When Gustavo Leone got the assignment to score Court Theatre’s adaptation of Prosper Merimee’s novella “Carmen,” he was mindful of inevitable comparisons with Georges Bizet’s classic.

“I realized that all of us knew the story of Carmen through Bizet’s famous arias,” he says, “so I was glad to learn that this production would turn to the original source and use music sparingly and only strategically.”

Yet it was a revival of the Bizet opera that first piqued the interest of Charles Newell, Court’s artistic director. “I saw Peter Brook’s simple, abridged staging and was struck afresh by the intimacy and passion of the tale,” he says. “Then I read Merimee’s book and found the narrative structure to be quite different.”

Newell approached James Robinson, an old hand at directing musical theater, about adapting Merimee’s novella, a lurid tale of lust, jealousy, and murder that’s recounted as if it were a scientific report by an archaeologist who’d traveled to Spain and become fascinated with its Gypsy subculture. “The archaeologist, as an outside observer, gives an intellectual narrative,” Robinson explains, “and nested within it is a series of emotional, confessional flashbacks from Don Jose, the love-struck soldier whose obsession with controlling the free-spirited Carmen ends in murder.”

Robinson made the double narrative “less linear and intentionally jagged,” then told Leone the music had to supply an emotional undercurrent as well as play with the expectations of an audience already familiar with the opera.

A native of Buenos Aires, Leone grew up listening and playing the folk tunes of Argentina and Spain. After study-ing composition at Catholic University in Buenos Aires, he came to the University of Chicago for graduate school in the mid-80s. There he studied with Ralph Shapey and Shulamit Ran, both practitioners of rigorously atonal composition. “They taught me the theory and craft of composing, a solid foundation that I have since applied to all kinds of music,” says Leone, who now teaches at Columbia College.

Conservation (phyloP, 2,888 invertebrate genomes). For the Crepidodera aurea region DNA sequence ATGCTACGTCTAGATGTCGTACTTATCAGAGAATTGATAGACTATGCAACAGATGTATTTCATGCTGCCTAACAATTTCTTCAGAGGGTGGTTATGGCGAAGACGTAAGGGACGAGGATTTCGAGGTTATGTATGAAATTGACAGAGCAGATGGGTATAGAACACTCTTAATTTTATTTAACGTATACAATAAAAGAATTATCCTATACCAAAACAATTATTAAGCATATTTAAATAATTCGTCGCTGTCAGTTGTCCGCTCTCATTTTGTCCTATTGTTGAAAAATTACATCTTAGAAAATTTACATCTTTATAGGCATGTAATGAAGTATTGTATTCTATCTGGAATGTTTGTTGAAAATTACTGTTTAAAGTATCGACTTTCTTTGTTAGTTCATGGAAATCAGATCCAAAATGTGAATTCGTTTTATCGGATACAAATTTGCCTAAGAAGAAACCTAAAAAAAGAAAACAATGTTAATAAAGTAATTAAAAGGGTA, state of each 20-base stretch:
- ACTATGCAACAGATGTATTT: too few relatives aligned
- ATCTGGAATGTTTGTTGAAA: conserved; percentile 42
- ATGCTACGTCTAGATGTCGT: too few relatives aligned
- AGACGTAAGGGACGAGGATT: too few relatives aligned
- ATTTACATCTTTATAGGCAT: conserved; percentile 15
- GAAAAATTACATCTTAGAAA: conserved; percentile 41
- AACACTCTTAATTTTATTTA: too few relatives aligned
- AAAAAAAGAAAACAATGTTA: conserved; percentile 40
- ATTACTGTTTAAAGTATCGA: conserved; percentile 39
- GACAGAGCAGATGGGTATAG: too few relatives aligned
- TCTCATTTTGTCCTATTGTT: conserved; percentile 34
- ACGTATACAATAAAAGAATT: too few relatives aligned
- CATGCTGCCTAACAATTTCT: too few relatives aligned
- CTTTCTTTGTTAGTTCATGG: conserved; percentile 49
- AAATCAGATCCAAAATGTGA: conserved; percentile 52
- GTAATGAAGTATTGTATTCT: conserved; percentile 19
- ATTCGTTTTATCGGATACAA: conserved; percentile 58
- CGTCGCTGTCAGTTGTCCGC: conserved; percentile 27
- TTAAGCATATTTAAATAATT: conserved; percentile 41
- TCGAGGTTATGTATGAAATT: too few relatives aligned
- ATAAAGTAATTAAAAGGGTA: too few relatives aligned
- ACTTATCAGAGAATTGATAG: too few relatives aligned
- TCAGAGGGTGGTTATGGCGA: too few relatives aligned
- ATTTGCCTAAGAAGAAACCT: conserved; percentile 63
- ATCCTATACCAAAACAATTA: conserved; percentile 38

Leone, who had only a couple of student theatrical projects on his resume when he took on Carmen, started by carefully going over Bizet’s score. “His librettists got rid of the archaeologist narrator because it’d have been boring for this guy to sing all the time. And they invented Micaela, Jose’s wholesome fiance, to serve as a counterpoint to the voluptuous Carmen. What impresses me most about the opera is how skillfully Bizet transformed the folk sources.”

Leone then steeped himself in Gypsy folk materials. “I read about Gypsy life and listened to the old tunes compiled by Garcia Lorca and many zarzuelas.

I watched Latcho Drom. I impregnated myself with the colors and styles of Gypsy and Andalusian music.” He found a tender Basque song that’s sung by Don Jose, who, unlike the brawny soldier in the opera, is a rather dissolute aristocrat.

Leone also gave Carmen an exotic Gypsy number and gave the archaeologist a signature tune. “I quote Bizet here and there,” he adds with a smile, “and I wrote a habanera just in case people expect the famous one from the opera.”

Leone wrote about 25 minutes of music, but it doesn’t dominate. “It’s a collage of sorts that helps to set up the moods of love and hate and to introduce the characters and their perspectives,” he says. “What’s unique about it, besides the authenticity, is that it’s not incidental music. It is a vital part of the texture woven by the adapter.”

Carmen opens with a 7 PM curtain Monday, January 13, and will run through February 2 at Court Theatre, 5535 S. Ellis. Tickets are $24 and $32; call 773-753-4472. –Ted Shen

Art accompanying story in printed newspaper (not available in this archive): Leone photo by Nathan Mandell.